In Turner’s day the great event was the French Revolution, which was an unholy mixture of hate and idealism.  Though some of his fellows welcomed that initially - one thinks of Girtin and Wordsworth - I doubt if Turner ever did entirely and a painter colleague and executor late in life supposed he was then a Tory.  But the 1789 revolution in any case did not revolutionise art in the way that our Reformation had.  It was very short-lived and was succeeded by the patronage of the Napoleons, Bourbons and Orleanists.  The true artistic revolutionaries such as Delacroix, Courbet, Monet came under them.  In England there were democratic expressions around 1800, but the great god of artists was Titian and not David.  Of course Delacroix was something of a conservative and did not call himself a Romantic.  A recent issue of The Jackdaw has devoted its front page to something he wrote in 1855.  QUOTE.  Of course the answer to that is that people always complain about innovative art and then deify it later.  But actually the judgement of history can be more selectively critical than that.

There has been a running controversy among Turner scholars as to whether Turner was a traditionalist - influenced by Claude and Reynolds to the last - or an innovatory mould-breaker, an example to such as the Impressionists and Abstract Expressionists.  This is a false dichotomy as he was surely both, proceeding from the example of forerunners to go far beyond them in the light of the revolutions in science and economy of his day to which he applied a particularly fertile mind.  Would Turner approve of the Abstract Expressionists, the subject of the current exhibition at the RA?  We cannot know, but Rothko could see something in Turner which he did not see in other British artists of Turner’s day and that led to his gift of paintings to the Tate.  Meanwhile at Turner Contemporary (an appropriation of Turner’s name almost as illegitimate as is the Turner Prize) at Margate there is until January J.M.W.Turner - Adventures in Colour, an exhibition first shown at Aix-en-Provence, in token of which it features prominently a late Turner gouache sketch of Marseilles which anticipates the Fauves.

Tradition is surely not merely to repeat the past, but a question of a succession of traditions, each one never wholly supplanting earlier ones or, if so, only temporarily.  Few would advocate complete stasis.  In the matter of the conservation of our towns and buildings, a selective approach has to be adopted, choosing where to preserve untouched, where to allow some alteration and where to allow demolition.  People like continuity and history, but also novelty and imagination - not to mention the concomitant economic progress.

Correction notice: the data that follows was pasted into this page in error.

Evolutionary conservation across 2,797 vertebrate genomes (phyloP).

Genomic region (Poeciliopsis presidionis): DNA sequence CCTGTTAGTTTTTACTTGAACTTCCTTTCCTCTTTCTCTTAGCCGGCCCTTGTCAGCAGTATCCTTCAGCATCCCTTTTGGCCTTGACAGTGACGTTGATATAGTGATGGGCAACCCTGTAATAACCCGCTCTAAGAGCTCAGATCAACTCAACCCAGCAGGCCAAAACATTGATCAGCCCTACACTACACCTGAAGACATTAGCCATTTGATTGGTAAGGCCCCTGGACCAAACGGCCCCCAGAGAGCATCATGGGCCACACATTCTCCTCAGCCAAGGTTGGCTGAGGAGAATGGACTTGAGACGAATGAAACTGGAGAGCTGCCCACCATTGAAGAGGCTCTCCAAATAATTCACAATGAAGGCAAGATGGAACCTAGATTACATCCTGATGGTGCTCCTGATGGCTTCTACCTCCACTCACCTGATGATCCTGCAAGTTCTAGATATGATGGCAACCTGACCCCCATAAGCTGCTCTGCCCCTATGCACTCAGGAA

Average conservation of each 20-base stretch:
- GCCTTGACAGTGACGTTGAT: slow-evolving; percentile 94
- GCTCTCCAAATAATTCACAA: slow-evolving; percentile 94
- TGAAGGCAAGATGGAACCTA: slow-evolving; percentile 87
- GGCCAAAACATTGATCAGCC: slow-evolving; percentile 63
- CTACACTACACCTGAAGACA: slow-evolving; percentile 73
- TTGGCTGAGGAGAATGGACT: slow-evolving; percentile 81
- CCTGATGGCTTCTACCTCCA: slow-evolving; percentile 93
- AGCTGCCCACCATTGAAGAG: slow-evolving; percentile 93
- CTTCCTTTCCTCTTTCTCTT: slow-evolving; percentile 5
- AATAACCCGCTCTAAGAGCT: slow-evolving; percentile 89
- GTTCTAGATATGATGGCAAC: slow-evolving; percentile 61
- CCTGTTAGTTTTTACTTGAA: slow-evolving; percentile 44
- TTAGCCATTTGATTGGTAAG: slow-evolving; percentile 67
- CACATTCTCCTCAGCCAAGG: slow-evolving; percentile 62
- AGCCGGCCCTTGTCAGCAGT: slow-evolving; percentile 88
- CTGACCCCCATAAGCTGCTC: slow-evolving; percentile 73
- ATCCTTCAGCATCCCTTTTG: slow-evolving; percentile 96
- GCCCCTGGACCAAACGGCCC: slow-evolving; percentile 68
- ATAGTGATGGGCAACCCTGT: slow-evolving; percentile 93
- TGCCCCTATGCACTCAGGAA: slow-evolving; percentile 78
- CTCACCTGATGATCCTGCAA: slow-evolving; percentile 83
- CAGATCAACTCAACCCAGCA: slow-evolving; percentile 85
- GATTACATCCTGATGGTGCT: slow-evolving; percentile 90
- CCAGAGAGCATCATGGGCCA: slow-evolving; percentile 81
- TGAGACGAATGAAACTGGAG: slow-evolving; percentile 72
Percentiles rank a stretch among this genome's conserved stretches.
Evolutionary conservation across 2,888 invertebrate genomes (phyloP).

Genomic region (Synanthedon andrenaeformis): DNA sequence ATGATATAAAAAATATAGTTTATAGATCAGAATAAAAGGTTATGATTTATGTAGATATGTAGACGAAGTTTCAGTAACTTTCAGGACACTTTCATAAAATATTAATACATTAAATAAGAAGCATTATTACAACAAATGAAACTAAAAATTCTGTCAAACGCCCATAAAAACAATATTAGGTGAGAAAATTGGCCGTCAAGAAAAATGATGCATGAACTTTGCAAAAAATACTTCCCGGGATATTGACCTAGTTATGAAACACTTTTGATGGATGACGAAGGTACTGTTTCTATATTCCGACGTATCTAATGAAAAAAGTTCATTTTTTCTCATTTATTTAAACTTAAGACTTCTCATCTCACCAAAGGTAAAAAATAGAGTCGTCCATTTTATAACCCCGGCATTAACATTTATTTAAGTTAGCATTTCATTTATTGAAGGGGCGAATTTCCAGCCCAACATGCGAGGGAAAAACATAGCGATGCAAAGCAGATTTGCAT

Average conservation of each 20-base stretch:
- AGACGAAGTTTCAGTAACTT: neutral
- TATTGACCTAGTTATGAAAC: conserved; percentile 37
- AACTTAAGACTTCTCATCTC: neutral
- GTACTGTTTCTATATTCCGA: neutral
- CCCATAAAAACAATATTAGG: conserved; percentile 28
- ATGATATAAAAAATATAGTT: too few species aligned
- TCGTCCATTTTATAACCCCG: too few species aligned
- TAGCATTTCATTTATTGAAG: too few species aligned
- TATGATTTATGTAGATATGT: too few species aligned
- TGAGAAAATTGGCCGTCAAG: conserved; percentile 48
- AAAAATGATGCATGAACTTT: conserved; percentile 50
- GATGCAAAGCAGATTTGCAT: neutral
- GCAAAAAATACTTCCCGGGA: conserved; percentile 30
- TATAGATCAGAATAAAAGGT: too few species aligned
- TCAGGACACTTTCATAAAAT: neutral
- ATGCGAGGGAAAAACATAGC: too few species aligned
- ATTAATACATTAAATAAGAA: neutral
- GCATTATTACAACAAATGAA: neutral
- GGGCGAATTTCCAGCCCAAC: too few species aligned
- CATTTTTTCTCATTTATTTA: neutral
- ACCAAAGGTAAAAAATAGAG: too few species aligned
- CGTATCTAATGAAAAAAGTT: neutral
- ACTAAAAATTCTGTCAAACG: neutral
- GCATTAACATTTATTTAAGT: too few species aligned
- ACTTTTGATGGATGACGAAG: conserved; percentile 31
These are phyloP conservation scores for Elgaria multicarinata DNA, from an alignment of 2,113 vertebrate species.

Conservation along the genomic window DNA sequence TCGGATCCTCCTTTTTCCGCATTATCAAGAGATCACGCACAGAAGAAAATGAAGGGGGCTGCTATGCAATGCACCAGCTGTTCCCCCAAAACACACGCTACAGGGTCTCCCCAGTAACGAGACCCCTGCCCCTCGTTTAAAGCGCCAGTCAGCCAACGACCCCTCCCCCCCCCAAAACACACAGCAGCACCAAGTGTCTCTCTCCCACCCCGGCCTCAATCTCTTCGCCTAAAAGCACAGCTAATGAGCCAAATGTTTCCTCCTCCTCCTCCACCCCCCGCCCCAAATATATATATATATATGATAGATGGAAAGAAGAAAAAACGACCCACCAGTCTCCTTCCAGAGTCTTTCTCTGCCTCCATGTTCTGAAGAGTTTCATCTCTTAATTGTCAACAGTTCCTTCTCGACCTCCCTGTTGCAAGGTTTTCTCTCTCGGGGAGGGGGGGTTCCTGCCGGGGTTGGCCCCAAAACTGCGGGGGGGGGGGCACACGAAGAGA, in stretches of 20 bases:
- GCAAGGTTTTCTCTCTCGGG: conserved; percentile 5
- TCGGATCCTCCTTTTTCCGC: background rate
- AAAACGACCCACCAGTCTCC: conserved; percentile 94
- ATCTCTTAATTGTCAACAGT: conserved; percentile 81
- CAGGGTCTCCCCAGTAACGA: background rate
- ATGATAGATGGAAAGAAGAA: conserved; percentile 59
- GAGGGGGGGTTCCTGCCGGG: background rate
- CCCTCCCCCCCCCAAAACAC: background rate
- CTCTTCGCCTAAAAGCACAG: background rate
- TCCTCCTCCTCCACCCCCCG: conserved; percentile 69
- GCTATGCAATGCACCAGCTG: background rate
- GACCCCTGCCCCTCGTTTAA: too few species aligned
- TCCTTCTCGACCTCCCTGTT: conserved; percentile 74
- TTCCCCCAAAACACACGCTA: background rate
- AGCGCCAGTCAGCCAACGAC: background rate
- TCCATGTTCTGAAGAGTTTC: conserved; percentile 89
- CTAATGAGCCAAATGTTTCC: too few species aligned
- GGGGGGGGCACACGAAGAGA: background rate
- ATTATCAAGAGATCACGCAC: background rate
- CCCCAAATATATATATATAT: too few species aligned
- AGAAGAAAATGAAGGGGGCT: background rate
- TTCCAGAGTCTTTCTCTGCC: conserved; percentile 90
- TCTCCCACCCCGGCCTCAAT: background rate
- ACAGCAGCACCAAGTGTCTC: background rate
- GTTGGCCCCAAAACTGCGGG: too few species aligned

These factors are what make Turner such an ideal model for British artists in particular today - not in the matter of style, the virtuosity of which artists have found it impossible to emulate, but, like Henry Moore with regard to Michelangelo, to be inspired by his ambition, practice, seriousness and success.  We are told that Britain is a great inventive nation which can go out and conquer the world as the Greeks with their genius transformed the Romans.  Will Turner or Hirst best exemplify that?

With regard to today’s claims  on Wednesday Alice Thomson wrote in The Times.   ...  QUOTE

A lot of this is bogus.  The statistics compare free entry to our museums  (visitor numbers probably inaccurate) with expensive entry to foreign ones and football matches.  Our cutting-edge artists I have already spoken about.  Our museum directors are by no means perfect - and in fact in part harmful, as I shall come to.  Art history departments have abandoned mediaeval art.  Sothebys and Christies are foreign-owned.

Meanwhile Turner - contrary again to the popular view purveyed by the museums swollen publicity departments and swallowed by the media - is shamefully treated with the connivance of the directors Alice Thompson lauds.   His plan for a posthumous public gallery showing his paintings together constantly and apart from others has been largely sabotaged since his death for various reasons, though in 1861 a weighty committee of the House of Lords asserted that his wishes should and could be carried out.  I won’t rehearse now the long sad history of how that has been ignored despite objections made in every generation since -  how the National Gallery scattered many paintings among the provinces, hid others in its cellars, then split the bequest with the Tate, the watercolours and drawings sent off to the British Museum for the next 50 years;  how some of the latter had been allowed to fade, while others were ruined in the 1928 Thames flood at the Tate; and how all this was supposed to be rectified by the opening on April Fool’s Day 1987  of what is generally agreed to be the completely unsuitable Clore Gallery by the Queen, who was made to say - completely deceitfully - that with it Turner’s wish for his work to be kept together was at long last fulfilled.  Since then the situation has gone from bad to worse, as all pretence to fulfil that pledge has been abandoned, the Clore Gallery is no longer exclusively for Turner and the risky vogue for constant travelling loan exhibitions (partly to further European unity, certainly a very worthy objective, but not to be pursued to the exclusion of all other considerations) torpedoes Turner’s intention.